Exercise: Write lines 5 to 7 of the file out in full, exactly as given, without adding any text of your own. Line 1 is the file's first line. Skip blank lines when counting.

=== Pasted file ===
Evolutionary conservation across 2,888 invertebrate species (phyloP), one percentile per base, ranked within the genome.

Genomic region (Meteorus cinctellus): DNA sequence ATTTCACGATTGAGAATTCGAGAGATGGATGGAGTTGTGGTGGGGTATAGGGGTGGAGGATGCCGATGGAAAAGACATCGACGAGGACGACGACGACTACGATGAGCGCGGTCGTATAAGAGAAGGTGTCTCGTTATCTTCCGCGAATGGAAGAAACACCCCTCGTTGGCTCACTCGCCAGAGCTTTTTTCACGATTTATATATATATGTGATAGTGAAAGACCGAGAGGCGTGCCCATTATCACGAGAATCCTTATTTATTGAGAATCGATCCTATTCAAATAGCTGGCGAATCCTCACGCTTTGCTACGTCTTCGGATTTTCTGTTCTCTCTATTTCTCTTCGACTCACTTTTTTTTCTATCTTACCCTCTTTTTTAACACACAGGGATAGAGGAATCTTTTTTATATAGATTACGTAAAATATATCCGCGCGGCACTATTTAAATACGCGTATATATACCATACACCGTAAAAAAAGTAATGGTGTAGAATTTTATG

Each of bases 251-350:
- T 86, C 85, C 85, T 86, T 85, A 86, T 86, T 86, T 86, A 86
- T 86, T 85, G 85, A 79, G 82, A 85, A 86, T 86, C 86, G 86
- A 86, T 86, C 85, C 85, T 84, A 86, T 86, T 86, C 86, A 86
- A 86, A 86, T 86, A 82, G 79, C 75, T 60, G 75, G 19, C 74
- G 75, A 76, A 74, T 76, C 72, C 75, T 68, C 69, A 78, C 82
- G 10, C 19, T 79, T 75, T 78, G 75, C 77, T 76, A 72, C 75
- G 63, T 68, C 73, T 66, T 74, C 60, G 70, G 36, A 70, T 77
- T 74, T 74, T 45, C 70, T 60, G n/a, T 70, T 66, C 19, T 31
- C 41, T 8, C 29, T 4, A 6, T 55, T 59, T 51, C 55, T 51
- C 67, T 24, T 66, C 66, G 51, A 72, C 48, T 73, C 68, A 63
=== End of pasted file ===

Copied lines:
- T 86, T 85, G 85, A 79, G 82, A 85, A 86, T 86, C 86, G 86
- A 86, T 86, C 85, C 85, T 84, A 86, T 86, T 86, C 86, A 86
- A 86, A 86, T 86, A 82, G 79, C 75, T 60, G 75, G 19, C 74